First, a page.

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|Japanese home appliances and supplies are favoured by locals, photo Le Toan|
Home appliance trader Awa Co., Ltd. is looking for Japanese suppliers of healthcare and beauty products to complement its distribution system as its customers highly appreciate their quality and safety due to the use of natural ingredients. Awa’s director, Tran Duc Hung, said that he wants to “directly negotiate with Japanese suppliers to reduce intermediary costs.”
However, since travel restrictions caused by the pandemic are mostly still in place, going to Japan to find such suppliers in person remains complicated. In addition, “Vietnamese buyers cannot make their decisions through online negotiations,” said Abe Tomofumi, project director at the Japan External Trade Organization (JETRO) Hanoi.
Nevertheless, JETRO’s efforts through events such as the Good Goods Japan 2020 fair, which is taking place in Hanoi from August 24 to October 30, can help Vietnamese traders get a taste of many available product groups, including consumer and household goods, cosmetics, and baby supplies, even though orders will have to wait until the pandemic is under better control.
Japanese goods have earned their fair share of respect among Vietnamese consumers and have a reputation for being durable and flawless. According to the General Statistics Office (GSO), last year Vietnam’s retail market reached a value of $162 billion, a 12.7 per cent increase on-year.
Nonetheless, COVID-19 has changed local consumer behaviour. A survey conducted by JETRO in mid-June showed that 89 per cent of them prioritised price when making a choice.
Meanwhile, 84.3 per cent of respondents also looked at the overall quality, whereas a product’s features were only important for half of them (52.8 per cent).
Vu Ngoc Tu, CEO of Osaka-based Sakuko Vietnam, is considering using cosmetics as a new magnet to lure customers to supermarkets. In his eyes, the price is “not the only factor” when competing with similar products from Europe, South Korea, and China.
When it comes to Japanese consumer goods, Sakuko is almost dominating the Vietnamese market. With its first retail shop opened in 2011, succeeding the 2009 Vietnam-Japan Economic Partnership Agreement (VJEPA), the company came way before many competitors who were patiently waiting for the agreement’s 10-year period that led to tariff reductions of up to 88 per cent for many types of goods.
However, popular Japanese consumer goods have their price, a weakness when it comes to their competitiveness in the Vietnamese market as JETRO’s survey showed. Therefore, CEO of Viet Han Hair Accessories Nguyen Tien Phan continues to research alternative suppliers to diversify his company’s product range and reach the price level of similar domestic products, which currently come at around 20-30 per cent less.
Vietnam’s retail market is increasingly attractive for Japanese wholesalers and suppliers and its traditional retail channels remain diverse, with 210 commercial centres, over 1,000 supermarkets, around 3,000 convenience stores, and more than 8,400 markets. Besides, modern online channels are becoming more and more popular through the participation of several e-commerce platforms, such as Lazada, Shopee, Tiki, and Sendo.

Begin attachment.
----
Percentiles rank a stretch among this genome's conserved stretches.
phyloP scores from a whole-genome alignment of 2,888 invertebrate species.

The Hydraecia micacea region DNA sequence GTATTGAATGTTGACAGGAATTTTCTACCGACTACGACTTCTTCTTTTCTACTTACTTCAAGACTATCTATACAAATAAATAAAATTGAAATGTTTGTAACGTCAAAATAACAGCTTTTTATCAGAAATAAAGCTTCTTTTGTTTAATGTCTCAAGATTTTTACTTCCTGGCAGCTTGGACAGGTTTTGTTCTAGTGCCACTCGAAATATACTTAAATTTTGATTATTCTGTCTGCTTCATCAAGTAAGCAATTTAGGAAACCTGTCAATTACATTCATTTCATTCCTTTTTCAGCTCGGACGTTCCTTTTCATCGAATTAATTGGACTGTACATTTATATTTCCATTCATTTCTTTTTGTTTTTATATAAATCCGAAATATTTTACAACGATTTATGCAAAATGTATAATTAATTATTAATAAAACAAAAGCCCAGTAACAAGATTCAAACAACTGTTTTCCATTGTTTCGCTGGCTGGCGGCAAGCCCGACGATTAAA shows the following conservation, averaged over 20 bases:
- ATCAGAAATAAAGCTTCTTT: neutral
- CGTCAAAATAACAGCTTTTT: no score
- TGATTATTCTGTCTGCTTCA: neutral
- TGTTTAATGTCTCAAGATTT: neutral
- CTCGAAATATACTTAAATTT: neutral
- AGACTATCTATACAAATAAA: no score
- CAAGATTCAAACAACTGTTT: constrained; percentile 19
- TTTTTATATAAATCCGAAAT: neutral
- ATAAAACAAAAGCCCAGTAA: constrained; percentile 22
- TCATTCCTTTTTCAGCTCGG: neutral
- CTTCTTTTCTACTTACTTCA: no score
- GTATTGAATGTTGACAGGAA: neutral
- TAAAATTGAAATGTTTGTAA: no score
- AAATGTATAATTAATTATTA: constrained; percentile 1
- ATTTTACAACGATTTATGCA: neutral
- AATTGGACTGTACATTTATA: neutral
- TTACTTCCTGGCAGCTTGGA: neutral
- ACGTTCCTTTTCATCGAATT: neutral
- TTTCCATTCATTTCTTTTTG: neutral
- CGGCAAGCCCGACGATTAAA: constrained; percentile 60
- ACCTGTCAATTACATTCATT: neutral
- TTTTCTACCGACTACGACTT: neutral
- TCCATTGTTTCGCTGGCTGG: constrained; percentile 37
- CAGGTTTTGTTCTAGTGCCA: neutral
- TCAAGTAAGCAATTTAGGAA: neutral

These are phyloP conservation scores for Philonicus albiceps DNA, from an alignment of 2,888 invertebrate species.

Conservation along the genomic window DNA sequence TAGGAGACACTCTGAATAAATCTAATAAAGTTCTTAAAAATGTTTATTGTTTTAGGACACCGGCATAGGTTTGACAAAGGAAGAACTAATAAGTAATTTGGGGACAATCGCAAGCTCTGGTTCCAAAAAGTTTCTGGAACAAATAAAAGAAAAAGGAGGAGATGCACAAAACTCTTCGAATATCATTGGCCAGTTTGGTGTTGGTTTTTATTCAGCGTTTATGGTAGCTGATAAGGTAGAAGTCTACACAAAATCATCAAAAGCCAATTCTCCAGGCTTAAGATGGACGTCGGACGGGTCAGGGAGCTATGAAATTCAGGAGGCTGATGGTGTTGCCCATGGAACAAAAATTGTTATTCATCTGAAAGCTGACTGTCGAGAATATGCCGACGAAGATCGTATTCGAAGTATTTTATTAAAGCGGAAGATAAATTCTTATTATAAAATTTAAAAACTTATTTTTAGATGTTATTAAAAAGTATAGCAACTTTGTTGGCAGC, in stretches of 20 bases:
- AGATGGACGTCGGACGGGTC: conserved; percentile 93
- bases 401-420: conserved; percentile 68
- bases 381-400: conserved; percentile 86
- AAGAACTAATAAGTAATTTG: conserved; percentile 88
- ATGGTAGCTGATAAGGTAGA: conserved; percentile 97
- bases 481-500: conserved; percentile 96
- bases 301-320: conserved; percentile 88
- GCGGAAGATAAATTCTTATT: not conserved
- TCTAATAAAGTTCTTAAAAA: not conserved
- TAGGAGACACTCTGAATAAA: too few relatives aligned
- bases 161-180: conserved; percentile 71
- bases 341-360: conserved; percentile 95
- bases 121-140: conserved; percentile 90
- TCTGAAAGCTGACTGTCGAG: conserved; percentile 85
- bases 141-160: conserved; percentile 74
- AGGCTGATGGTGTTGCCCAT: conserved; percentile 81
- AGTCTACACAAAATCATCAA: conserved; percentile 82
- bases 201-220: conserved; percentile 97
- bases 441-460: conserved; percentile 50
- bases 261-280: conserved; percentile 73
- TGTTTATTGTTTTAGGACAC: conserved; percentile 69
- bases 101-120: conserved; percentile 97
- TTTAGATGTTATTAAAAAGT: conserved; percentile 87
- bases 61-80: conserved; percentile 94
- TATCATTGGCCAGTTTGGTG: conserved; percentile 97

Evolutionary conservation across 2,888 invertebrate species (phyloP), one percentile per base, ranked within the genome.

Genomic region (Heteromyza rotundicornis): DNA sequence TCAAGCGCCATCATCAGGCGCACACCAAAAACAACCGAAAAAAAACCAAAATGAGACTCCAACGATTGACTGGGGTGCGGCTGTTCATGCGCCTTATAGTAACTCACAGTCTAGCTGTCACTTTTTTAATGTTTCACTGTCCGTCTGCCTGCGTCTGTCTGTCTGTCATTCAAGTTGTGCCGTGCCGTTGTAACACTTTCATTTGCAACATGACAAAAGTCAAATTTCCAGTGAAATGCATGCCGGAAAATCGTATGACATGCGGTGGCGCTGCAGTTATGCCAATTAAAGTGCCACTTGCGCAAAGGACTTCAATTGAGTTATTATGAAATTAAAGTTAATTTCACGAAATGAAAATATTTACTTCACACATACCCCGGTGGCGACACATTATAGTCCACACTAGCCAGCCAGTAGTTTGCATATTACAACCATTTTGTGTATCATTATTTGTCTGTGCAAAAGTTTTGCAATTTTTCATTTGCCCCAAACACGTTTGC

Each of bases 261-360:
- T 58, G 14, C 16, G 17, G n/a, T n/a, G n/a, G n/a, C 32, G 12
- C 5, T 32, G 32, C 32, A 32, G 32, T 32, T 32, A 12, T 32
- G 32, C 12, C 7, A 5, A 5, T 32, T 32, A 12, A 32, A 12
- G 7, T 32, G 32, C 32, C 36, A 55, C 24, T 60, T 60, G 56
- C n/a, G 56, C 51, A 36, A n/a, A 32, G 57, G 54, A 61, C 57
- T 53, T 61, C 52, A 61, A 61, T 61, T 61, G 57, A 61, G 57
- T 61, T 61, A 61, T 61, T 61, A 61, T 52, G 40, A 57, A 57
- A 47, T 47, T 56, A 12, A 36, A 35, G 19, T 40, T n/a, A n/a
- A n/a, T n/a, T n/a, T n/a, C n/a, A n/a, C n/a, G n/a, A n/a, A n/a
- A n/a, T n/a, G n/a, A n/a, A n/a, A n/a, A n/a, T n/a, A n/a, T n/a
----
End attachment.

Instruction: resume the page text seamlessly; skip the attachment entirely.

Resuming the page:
According to the Ministry of Industry and Trade (MoIT), large foreign retail groups like Lotte, Central Group, and AEON are continuously pressing market penetration and expansion. Meanwhile, some local players like Masan are trying to challenge these foreign groups to get their share of the profitable market.
Le Viet Nga, deputy director of the MoIT’s Domestic Market Department commented, “The rising competition among local and overseas groups in the retail market is only demonstrating its potential.”
In the first eight months of the year, Vietnam’s imports from Japan totalled $12.8 billion, up 3.2 per cent on-year, according to the GSO. Among these imports, baby supplies are becoming increasingly attractive for Vietnamese “as a new trend about the Japanese parenting style emerged in recent years,” JETRO’s Tomofumi said.
Because of their quality and reputation, local consumers who can afford these baby supplies from Japan prefer them over cheaper products from Thailand, China, and South Korea.
Meanwhile, environmentally-friendly cleaning products from Japan enjoy a similar prestige among Vietnamese consumers. However, Tomofumi said that Japanese suppliers “need to pay more attention to the price that end-users have to pay” when competing with domestic alternatives.
According to Tomofumi, Japanese companies who want to be successful in the Vietnamese retail market need to adjust their price policies, be more flexible with product sizes, and provide expiry dates and other crucial information following international standards.
“For example, some cleaning products should be offered in volumes around 200-300ml instead of 500ml to better meet the local demand. Moreover, local consumers need to be convinced that the price they pay equals the value they receive. Only then will Japanese businesses profit from the VJEPA.”